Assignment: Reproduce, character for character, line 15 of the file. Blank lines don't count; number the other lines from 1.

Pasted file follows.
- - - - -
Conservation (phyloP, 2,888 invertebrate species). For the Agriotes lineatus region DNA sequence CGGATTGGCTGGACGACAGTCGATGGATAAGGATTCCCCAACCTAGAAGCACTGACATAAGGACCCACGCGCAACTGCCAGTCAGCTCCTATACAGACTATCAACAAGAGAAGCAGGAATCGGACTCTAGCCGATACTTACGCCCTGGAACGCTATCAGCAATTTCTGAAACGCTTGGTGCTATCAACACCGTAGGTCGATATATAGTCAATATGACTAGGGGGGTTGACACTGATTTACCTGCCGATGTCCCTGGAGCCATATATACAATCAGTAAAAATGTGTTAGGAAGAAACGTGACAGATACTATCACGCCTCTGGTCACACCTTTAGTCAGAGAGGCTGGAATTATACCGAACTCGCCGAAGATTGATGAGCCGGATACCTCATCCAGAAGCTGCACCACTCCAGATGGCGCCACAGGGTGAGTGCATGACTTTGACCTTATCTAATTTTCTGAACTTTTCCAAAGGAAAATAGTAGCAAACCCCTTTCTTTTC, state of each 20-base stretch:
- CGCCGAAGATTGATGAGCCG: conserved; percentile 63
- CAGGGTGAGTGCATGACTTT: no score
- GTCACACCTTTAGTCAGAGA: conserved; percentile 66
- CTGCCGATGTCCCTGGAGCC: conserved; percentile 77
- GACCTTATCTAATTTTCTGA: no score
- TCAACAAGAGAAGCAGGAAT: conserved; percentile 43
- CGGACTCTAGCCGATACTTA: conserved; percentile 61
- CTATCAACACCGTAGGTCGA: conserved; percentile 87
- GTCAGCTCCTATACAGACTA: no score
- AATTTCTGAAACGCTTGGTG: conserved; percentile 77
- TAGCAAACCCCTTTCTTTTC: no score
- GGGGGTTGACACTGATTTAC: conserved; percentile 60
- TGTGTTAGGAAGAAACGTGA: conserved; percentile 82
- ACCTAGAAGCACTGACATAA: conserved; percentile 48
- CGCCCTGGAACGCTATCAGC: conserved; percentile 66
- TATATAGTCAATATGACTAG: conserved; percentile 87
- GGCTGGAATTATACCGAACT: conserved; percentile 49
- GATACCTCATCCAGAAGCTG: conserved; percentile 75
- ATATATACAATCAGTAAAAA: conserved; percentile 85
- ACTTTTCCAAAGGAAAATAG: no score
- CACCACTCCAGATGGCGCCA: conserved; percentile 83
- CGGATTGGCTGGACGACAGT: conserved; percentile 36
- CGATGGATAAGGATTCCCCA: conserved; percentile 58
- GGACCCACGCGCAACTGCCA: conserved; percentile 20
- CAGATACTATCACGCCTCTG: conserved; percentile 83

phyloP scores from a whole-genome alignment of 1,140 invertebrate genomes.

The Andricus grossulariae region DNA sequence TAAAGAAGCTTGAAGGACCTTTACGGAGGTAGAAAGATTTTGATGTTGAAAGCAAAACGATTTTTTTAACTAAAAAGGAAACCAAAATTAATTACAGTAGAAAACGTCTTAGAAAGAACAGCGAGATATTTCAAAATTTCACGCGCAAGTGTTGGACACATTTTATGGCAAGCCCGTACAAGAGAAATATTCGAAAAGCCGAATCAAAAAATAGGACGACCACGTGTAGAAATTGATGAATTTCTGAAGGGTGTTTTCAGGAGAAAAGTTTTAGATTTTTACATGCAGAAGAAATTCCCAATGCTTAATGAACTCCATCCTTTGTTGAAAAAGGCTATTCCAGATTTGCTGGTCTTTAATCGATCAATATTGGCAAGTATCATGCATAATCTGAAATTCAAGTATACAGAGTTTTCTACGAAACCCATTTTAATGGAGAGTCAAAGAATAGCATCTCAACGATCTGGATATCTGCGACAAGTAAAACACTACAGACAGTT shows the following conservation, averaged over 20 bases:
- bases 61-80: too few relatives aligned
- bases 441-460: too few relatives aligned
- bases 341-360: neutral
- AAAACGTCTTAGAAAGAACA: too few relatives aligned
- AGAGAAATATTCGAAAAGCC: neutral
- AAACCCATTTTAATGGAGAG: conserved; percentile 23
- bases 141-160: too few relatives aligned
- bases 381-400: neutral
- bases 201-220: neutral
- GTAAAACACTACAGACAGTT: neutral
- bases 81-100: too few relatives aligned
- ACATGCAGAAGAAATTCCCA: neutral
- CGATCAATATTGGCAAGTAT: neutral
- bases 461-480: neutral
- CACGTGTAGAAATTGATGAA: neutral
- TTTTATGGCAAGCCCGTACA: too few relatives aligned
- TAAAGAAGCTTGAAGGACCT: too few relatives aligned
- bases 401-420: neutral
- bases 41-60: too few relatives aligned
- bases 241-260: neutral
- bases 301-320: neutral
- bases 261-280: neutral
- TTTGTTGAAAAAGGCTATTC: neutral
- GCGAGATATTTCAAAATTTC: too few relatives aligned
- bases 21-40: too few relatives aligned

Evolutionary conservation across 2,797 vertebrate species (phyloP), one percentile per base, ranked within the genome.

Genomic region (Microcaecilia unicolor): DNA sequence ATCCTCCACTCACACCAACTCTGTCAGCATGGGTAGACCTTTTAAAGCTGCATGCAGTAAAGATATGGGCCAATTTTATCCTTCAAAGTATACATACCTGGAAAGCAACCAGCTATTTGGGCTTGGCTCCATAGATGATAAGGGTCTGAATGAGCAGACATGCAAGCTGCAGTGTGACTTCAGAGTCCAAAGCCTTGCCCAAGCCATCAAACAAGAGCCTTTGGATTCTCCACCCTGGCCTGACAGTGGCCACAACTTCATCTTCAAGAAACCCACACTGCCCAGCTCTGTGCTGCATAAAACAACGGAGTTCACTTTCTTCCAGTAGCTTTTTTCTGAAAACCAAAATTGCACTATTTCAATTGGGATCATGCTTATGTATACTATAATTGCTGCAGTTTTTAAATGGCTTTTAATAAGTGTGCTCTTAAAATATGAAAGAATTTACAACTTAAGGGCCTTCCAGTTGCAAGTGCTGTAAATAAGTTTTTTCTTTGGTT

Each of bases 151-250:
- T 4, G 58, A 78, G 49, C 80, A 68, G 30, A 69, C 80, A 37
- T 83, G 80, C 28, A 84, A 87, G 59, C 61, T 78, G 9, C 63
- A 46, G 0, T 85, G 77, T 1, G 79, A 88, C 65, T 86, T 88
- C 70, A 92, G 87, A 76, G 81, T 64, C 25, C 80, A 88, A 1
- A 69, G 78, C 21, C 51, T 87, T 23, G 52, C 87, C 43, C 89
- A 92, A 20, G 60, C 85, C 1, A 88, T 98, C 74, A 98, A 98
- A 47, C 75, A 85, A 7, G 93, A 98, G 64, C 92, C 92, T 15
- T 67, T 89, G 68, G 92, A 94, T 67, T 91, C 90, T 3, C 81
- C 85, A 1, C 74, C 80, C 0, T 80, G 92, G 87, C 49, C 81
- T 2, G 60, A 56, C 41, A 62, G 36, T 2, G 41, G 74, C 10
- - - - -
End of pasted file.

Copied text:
- ACCTAGAAGCACTGACATAA: conserved; percentile 48